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Routing using computer with Windows 98 installed

What I am trying to do is to set up a Win 98 computer so that I will act as a router between to different networks. This is so that network B can get access to the Internet through the ISDN router on network A along with printer sharing.

Network A
IP addresses on all computers are manually added and are static. There is an ISDN router on this network to give Internet access.
The IP addresses for the network cards are in the range 192.168.20.10 to 192.168.20.50
The IP address for the ISDN router is 192.168.20.1
Subnet mask is set to 255.255.255.0
Under the IP properties on each of the computers, under gateway I have added the ISDN router IP address also the DNS is enabled with the IP addresses of my ISP DNS servers entered.

This all works OK and the computers can get access to the Internet.


Network B
Again the IP addresses on all computers are manually added and are static. There is no routers or Internet access on this network.
The IP addresses for the network cards are in the range 192.168.54.20 to 192.168.54.30
Subnet mask is set to 255.255.255.0


Both networks are on the same cabling.


I have set up computer running Win 98 with 2 network cards installed. One with the IP address 192.168.20.51 and the other 192.168.54.10
Gateway on the 192.168.20.51 network card is set to 192.168.20.1
No gateway set on the 192.168.54.10 network card
Subnet on both cards is 255.255.255.0


From a computer on network B (IP address 192.168.54.30 gateway set to 192.168.54.10) I can ping both 192.168.20.51 and 192.168.54.10 but if I try and ping any other address on network A, I get a time out.
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meto
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meto
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1 Solution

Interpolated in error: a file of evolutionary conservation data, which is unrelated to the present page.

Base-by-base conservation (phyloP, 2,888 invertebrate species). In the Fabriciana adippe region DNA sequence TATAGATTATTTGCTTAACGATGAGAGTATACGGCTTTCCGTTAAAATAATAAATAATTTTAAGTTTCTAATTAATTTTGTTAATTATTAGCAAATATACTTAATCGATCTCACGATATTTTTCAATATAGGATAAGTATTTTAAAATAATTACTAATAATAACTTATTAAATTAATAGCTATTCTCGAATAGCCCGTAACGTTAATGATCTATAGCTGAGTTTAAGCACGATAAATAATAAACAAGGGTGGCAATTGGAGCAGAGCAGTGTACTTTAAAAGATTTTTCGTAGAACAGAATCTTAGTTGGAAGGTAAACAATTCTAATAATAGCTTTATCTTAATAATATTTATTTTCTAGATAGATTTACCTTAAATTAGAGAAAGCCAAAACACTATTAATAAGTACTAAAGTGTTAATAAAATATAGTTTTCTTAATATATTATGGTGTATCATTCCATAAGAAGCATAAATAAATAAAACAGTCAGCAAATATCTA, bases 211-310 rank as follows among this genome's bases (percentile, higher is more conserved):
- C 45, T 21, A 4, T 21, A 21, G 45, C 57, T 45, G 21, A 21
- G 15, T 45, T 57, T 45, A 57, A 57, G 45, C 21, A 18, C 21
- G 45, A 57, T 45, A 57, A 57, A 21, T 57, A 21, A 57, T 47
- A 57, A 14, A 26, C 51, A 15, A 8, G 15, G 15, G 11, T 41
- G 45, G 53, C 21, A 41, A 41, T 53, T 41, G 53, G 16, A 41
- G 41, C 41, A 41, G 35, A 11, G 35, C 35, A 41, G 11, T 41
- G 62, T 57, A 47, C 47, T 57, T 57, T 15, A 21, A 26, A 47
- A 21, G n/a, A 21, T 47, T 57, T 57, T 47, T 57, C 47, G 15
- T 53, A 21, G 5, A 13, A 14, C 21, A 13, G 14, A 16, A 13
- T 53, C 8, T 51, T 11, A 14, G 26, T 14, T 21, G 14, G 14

scraig84Commented:
Windows 98 is not an OS that can route.  With NT, there are checkboxes to do "ip forwarding" which allows routing, and 2000 has the Routing and Remote Access services which allows you to set up routing with a bit more detail.  Windows 98 is a true client OS and does not have the option to route.  Like all OS's it keeps an internal routing table, but this is for its own use when there are multiple cards etc installed - not for allowing packets to pass through it from other devices.  There may be some shareware or freeware utilities that will allow 98 to route, but it is not inherant of the operating system.
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mikecrCommented:
If you go under Tools on the Windows 98 CD you will see a folder called RIP. If you double click on the iprip.exe and install it, it will allow you to route on your 98 machine between subnets.
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scraig84Commented:
That is not true.  This only caused 98 to listen to RIP routes and be able to select paths based on them.  It still does not cause a 98 machine to route packets that are sent to it.  Take a look at this:

http://support.microsoft.com/default.aspx?scid=kb;en-us;Q194464
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mikecrCommented:
True, but it does work if your running RIP on another box.
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UkWizardCommented:
Here are a few options;


1. Install proxy server software on the 98 dual nicced machine. this can act as a web-proxy for the 2nd subnet.

2. See if you can put a second IP address on the ISDN router. One in each subnet.

3. Install a different OS on the dual nicced machine, thats supports ip forwarding ( routing ).
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UkWizardCommented:
Here are a few options;


1. Install proxy server software on the 98 dual nicced machine. this can act as a web-proxy for the 2nd subnet.

2. See if you can put a second IP address on the ISDN router. One in each subnet.

3. Install a different OS on the dual nicced machine, thats supports ip forwarding ( routing ).
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stevenlewisCommented:
also check into a hardware router solution
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stevenlewisCommented:
a box with linux may be your best and cheapest solution
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ridCommented:
Re: the above.
freesco may do the trick. Depending on traffic volume, a 486 even might be enough. Look at www.freesco.org
Regards
/RID
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